For a while I lived in the mountains. I took a long hike across several mountain ranges with my excellent friend David Brill for 5 months as we walked from north Georgia to Maine, and then I moved to western North Carolina – to Madison County, on the Tennessee line north and west of Asheville.
Early in our hike we walked into Hot Springs, NC, primarily in search of the first ABC (liquor) store we had yet encountered in the dry counties of the rural South. Hikers along the Appalachian Trail pass on information via trail registers – little notebooks that are placed in shelters by volunteers. We had learned of the ABC store in this way, by notes left by southbound hikers, and with visions of a gin and tonic in our minds we hurried down into town. We did not know that what we’d find there was much richer and more life-changing than a cold drink and a mild buzz.
If there is one thing that is more appealing than a cold beverage on a long walk in the woods, it is food. We had also heard on the trail register grapevine of a rustic inn in Hot Springs that offered gourmet vegetarian meals, so determined to make a resort experience out of our foray into this town, we went to see Elmer Hall. Elmer had converted an old Victorian house to an Inn, primarily to entice his many friends from Duke University in Durham to come visit him up in the mountains. Hot Springs was a strange sight – a tiny town with big historic houses. It was at one time a resort destination for wealthy families from Charleston, who would take the train to summer here in large homes overlooking the French Broad River and the hot spring spa that gave the town its name. Falling out of favor over the years with its wealthy patrons, Hot Springs survived as a tiny community in a remote county, staying afloat economically by selling liquor in a dry county (don’t ask), and entertaining a few hikers and river-rafters in the spring and summer. The hotel and spa that surrounded the hot springs near the river had burned to the ground long ago.
Elmer not only fed us in exquisite style, but convinced us to stay at the Inn overnight before we continued the hike. He and his neighbor and friend Randall Lanier talked with us late into the night. Randall, who lived on an idyllic small farm just west of town with his cat, cow, dog and horse, entertained us with some enthusiastic if not virtuoso fiddling, and before we realized it we were washing dishes and making beds at the Inn, and raking and cultivating at Randall’s farm for a couple of weeks in exchange for room and board, determined to extend this experience as long as we could. Upon finally leaving to continue our trek north, Elmer told us both to come back if, after completing our hike, we had nothing more pressing to do.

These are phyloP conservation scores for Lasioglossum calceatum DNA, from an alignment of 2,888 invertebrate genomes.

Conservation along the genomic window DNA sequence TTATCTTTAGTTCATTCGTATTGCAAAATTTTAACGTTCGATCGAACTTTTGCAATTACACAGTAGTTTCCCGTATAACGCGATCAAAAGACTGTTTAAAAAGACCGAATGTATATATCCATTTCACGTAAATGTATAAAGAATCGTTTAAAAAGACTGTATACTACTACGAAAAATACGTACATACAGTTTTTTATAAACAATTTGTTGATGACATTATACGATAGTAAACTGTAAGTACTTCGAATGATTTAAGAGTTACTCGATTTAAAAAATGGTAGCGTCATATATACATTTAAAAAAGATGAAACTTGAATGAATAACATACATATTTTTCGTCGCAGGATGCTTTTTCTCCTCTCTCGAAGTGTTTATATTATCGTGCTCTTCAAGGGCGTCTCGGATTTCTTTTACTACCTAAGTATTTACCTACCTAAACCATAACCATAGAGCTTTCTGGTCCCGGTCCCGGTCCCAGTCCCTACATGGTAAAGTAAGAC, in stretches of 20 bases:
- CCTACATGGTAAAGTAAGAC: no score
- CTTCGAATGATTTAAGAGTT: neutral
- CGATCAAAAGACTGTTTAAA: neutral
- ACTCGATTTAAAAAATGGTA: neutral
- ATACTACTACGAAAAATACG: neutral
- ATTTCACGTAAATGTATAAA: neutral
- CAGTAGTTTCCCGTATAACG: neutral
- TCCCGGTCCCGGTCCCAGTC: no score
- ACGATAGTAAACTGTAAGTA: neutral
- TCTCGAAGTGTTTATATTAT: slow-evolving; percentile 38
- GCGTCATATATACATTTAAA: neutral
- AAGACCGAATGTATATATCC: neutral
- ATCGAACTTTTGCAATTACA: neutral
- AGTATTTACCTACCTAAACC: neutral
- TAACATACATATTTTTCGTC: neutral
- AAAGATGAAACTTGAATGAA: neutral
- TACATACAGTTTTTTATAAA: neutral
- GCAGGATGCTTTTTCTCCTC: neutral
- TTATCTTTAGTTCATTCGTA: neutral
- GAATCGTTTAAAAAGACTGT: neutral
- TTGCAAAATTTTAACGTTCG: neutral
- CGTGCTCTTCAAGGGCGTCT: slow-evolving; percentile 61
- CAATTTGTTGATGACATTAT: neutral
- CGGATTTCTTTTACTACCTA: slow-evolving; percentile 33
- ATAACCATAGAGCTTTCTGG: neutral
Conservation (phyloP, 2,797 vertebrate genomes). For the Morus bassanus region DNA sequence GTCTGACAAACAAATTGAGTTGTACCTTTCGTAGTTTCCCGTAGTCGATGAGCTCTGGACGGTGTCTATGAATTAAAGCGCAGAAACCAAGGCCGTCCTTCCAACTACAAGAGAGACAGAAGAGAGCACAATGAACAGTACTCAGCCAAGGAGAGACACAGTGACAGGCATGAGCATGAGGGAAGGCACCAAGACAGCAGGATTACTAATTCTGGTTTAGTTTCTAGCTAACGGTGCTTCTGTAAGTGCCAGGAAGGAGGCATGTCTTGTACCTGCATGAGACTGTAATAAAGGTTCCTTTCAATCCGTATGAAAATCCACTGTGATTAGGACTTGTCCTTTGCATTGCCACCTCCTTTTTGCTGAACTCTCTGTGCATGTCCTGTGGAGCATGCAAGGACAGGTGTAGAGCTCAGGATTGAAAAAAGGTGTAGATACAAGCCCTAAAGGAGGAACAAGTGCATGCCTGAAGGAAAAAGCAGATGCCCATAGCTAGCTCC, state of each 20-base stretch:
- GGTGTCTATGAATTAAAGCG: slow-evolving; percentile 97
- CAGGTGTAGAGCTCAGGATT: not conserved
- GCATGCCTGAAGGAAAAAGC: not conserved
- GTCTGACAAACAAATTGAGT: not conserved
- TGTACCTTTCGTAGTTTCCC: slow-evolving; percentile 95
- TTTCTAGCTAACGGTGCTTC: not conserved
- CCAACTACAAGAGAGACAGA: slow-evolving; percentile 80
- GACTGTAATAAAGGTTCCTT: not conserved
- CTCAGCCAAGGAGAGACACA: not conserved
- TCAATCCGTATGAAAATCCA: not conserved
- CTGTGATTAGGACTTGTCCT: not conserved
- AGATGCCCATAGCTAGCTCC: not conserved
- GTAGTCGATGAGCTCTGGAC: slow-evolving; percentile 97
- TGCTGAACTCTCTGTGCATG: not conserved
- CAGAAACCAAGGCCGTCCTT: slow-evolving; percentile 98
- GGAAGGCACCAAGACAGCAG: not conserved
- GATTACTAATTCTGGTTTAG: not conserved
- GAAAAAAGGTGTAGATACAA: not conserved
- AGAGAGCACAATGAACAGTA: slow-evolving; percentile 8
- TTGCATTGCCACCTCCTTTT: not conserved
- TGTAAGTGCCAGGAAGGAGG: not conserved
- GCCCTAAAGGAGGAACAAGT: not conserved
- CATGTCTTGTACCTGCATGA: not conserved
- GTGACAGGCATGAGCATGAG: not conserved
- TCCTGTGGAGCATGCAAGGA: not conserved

I found my way back to the Inn later that fall. Dave had returned to his family’s home in Cincinnati and I was left pondering the next change of direction I was to take, and it seemed returning to this place that felt so much like home was right for the moment.
Living at the Inn introduced me to the rhythm of the year in the southern mountains. In preparation for the coming winter we collected and split a large amount of dead-and-down firewood, which we had collected from the hillsides of the nearby Pisgah National Forest. As the weather became cold I helped harvest and mill Randall’s cash crop, a field full of sorghum. The canes grow tall and are cut down and milled through a milling machine operated by Bill, Randall’s horse, who walked steadily in circles as we fed the canes into the mill. The juice resulting from the milling of the canes drained into a large, tin-lined tray, under which a substantial fire had been built. Like maple syrup, the creation of sorghum molasses involves an all-night boiling of the raw sorghum juice until it takes on a syrup-like texture. As the night grew cold and clear and we warmed ourselves with mason jars of a certain distillate often associated with these hills, the stories grew more fantastic among us around the fire, and the laughter grew louder as our hair and clothes became sticky in the steam rising from the boiling juice. The stars above the steam rising from the boiling were startlingly bright.